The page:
A grizzled coach is cooing, then a middle-aged woman starts to make incomprehensible sing-song noises. Hearts are melting.
This individual is extracting joyous toothy smiles from whoever enters the room.
He is the four-month-old son of two-time Olympic champion Ted Ligety, accompanying dad on the road while the man the rest of the world knows as "Ted the Shred" goes to work on the slopes.
"He's just sitting there, smiling, doing his own thing," says Ligety with a smitten look on his face. He didn't know it was possible to love something so much until baby Jax was born.
Ligety, the 33-year-old great of the vertiginous slopes, still the youngest American male to win an Olympic Alpine skiing gold medal, has the contented demeanor of a new father at ease with a life that has forever changed.
He concedes he is a different person to the one who last competed nearly a year ago, before a back injury forced him under the surgeon's knife. He is softer, more emotional, more focused.
He is skiing without pain for the first time in years, too.
"It's a different mindset, for sure, a different release," the five-time giant slalom world champion says of fatherhood.
"I feel I need to be on top of what I'm doing in training because I want to go home, so I'm definitely focusing more because of that.
"I'm not a very emotional person, but the most surprising thing for me is how having a kid softens you up, loving something so much, watching his little evolutions every day.
"The last couple of days he's been making 'oohing' and 'ahhing' noises. Every single day there's something new, which is really neat."
The Utah native is speaking in the lobby of the apartments the US ski team has been using as its base during pre-season and the opening weeks of the FIS Ski World Cup season.
The sleepy Alpine village of Zwieselstein, the sort of place where a healthy tolerance of hairpin turns is required, will be home for Ligety, his wife Mia and Jax until the team moves 96km away, to a village near Innsbruck, when the season gets into full swing.
Outside, on a crisp technicolor afternoon in a part of the world known as "The Land in the Mountains," all is quiet. Only nature makes a sound in a place such as this.
Autumn is changing the Alpine trees into varying shades of brown and dotted among the hazel, chocolate and caramel-colored pines are wooden houses, a tiny church and a restaurant to feed the horde of skiing enthusiasts who will descend to this basin of the Otzal valley over the winter.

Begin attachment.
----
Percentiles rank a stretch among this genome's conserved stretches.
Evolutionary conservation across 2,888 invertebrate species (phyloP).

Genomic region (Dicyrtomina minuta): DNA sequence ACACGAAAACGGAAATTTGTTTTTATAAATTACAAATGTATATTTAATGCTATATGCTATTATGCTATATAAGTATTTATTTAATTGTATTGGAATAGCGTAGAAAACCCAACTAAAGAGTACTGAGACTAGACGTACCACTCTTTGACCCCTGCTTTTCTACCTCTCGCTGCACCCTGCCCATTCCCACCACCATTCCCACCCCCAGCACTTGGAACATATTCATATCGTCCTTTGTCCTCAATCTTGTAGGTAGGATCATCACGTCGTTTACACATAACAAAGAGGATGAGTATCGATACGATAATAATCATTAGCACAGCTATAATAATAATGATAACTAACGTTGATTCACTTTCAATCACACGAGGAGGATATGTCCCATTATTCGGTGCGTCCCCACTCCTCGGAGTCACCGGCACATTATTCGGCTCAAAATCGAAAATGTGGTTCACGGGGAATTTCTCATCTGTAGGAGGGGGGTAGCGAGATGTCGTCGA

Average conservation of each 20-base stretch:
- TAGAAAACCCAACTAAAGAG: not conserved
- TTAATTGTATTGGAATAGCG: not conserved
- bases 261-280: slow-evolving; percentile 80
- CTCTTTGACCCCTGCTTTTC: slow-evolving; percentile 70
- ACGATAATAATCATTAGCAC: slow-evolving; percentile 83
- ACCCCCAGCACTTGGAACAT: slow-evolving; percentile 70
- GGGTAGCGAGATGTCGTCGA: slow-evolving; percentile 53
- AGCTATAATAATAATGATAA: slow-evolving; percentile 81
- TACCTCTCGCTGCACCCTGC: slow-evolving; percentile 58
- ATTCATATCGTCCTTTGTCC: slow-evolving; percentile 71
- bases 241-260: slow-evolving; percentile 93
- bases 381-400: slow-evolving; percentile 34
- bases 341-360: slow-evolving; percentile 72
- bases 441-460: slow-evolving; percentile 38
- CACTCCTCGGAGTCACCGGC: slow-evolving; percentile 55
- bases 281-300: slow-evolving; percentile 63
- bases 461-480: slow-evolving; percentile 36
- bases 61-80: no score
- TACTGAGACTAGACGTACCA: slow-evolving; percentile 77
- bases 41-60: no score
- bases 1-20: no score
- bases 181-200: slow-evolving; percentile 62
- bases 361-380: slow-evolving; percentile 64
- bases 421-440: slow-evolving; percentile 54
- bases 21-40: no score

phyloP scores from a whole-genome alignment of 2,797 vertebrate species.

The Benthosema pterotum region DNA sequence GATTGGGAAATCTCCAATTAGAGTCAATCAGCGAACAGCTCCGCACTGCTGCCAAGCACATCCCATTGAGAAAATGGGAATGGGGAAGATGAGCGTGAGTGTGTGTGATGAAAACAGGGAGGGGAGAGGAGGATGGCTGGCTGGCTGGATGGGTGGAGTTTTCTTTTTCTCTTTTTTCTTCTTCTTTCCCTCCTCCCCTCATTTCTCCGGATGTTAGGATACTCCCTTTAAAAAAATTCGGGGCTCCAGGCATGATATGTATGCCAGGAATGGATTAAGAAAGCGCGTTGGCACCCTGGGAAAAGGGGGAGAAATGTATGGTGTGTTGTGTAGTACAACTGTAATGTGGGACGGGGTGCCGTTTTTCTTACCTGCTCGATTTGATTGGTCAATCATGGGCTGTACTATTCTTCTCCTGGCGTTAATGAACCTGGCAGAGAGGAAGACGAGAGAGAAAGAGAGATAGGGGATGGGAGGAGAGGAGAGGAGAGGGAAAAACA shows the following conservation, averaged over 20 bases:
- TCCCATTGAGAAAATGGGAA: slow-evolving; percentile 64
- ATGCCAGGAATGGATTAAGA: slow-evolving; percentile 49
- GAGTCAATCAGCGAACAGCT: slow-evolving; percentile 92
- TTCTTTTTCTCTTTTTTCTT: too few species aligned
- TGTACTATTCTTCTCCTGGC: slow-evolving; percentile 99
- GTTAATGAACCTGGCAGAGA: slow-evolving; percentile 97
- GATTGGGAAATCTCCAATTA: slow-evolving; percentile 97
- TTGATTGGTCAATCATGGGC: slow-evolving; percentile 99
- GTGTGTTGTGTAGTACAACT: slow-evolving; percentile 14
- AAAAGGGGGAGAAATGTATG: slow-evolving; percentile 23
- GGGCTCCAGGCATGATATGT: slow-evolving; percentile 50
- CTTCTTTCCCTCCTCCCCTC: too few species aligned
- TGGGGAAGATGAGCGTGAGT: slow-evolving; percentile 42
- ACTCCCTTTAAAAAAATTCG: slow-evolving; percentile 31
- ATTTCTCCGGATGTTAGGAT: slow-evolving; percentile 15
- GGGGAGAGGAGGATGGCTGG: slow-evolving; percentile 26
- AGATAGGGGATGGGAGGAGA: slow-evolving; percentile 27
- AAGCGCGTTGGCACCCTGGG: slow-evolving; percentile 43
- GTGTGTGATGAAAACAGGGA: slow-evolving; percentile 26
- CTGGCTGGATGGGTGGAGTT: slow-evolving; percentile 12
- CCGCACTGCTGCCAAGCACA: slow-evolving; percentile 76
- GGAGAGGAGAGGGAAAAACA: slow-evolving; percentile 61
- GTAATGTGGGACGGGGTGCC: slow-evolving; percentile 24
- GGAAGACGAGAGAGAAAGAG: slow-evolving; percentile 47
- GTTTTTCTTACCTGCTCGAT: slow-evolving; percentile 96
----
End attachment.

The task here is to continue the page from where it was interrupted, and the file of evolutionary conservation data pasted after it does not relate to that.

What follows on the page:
A river trickles through the village, continuing on its descent from the awe-inspiring mountains, and on a muddy track which leads to the US team's modest-looking secluded block, a woman is pushing a pram. It is not an uncommon sight, not since the Americans set up camp here anyway.
"We've a bunch of newborns on the road," says Ligety.
Sasha Rearick, the men's head coach, Forest Carey, head technical coach, and skiers Steve Nyman and Andrew Weibrecht have also recently become parents.
"We've got little mascots," Ligety chuckles. "Instead of having a team dog we've a team of babies!
"It's fun. You can share the experience because others are going through the same things as well."
But how do members of the team who aren't parents feel about the new additions to the party? "You'll have to ask them," he says with a shrug.
"We're on the men's team and the boys aren't really all that curious. There's definitely not as much interest on the men's side as there is when you hang around with the women -- they want to hold them more."
The American is today dressed in casual sportswear; a baseball cap, socks and a pair of slides sandals complete his easygoing look. He seems utterly relaxed on the eve of what was supposed to be his first World Cup competition of the season.
Less than 24 hours later, however, as the Apline fog rolled in, Ligety saw red when race organizers canceled the men's giant slalom hours before the first run.
Conditions were deemed "too dangerous" for the athletes and spectators.
Ligety voiced his disapproval on Twitter,
hinting at a conspiracy. Baby Jax must wait a little longer, until November 26, for the super-G at Lake Louise, to watch Dad in action for the first time.
The defending giant slalom Olympic champion, a winner of 25 World Cup races, has brought his family on the road because, he says, of the sadness he felt while training in New Zealand without them.
He would speak to his wife daily on FaceTime, and wave and play up to his son on screen, but hearing second-hand tales of his newborn's latest gargles and babbles caused the heart to ache.
"I left and he was a little dough ball, not holding his head up, and I came back and he's sitting up, looking at me, interacting," he says.
"He'll be one-and-a-half next year, running around, that'll be a whole new challenge, for sure. But we'll cross that bridge when we get there. I can't imagine not having them on the road with me."
Ligety is not the only father on the slopes. He can exchange tales of nappy changes and night-time feeds with fellow Alpine skiers Felix Neureuhter, Florian Eisath, Leif Kristian Haugen and Andre Myhrer, while there are also plenty of elite sportsmen combining fatherhood with continued sporting success.